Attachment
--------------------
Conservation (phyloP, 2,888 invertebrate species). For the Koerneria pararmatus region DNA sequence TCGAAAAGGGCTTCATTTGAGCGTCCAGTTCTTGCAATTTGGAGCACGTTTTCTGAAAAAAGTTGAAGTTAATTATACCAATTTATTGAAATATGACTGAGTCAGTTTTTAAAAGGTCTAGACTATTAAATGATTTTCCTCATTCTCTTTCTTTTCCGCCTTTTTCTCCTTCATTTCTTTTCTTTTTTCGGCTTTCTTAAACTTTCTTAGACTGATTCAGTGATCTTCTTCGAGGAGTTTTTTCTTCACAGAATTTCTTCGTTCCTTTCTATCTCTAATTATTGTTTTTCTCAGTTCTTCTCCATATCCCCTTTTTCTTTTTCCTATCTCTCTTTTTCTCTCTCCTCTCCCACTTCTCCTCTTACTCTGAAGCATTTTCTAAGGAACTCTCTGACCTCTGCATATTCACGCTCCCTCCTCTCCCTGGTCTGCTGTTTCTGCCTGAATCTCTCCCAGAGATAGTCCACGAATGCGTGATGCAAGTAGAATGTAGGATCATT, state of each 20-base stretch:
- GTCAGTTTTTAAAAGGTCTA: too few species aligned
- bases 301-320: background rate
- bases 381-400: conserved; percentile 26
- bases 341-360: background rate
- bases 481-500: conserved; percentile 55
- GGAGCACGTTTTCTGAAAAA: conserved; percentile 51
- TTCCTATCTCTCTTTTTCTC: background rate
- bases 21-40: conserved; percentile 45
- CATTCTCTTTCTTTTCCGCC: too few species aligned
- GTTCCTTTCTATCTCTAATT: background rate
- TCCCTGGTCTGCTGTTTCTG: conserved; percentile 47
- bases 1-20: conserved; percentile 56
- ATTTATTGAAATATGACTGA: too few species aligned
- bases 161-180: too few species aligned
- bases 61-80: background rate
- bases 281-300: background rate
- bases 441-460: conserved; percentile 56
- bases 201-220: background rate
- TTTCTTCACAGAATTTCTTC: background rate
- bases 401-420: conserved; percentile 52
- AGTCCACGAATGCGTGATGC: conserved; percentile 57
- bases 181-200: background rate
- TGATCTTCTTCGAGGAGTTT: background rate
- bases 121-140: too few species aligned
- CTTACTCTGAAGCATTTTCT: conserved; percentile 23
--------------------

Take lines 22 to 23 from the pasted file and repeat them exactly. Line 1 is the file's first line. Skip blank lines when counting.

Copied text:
- AGTCCACGAATGCGTGATGC: conserved; percentile 57
- bases 181-200: background rate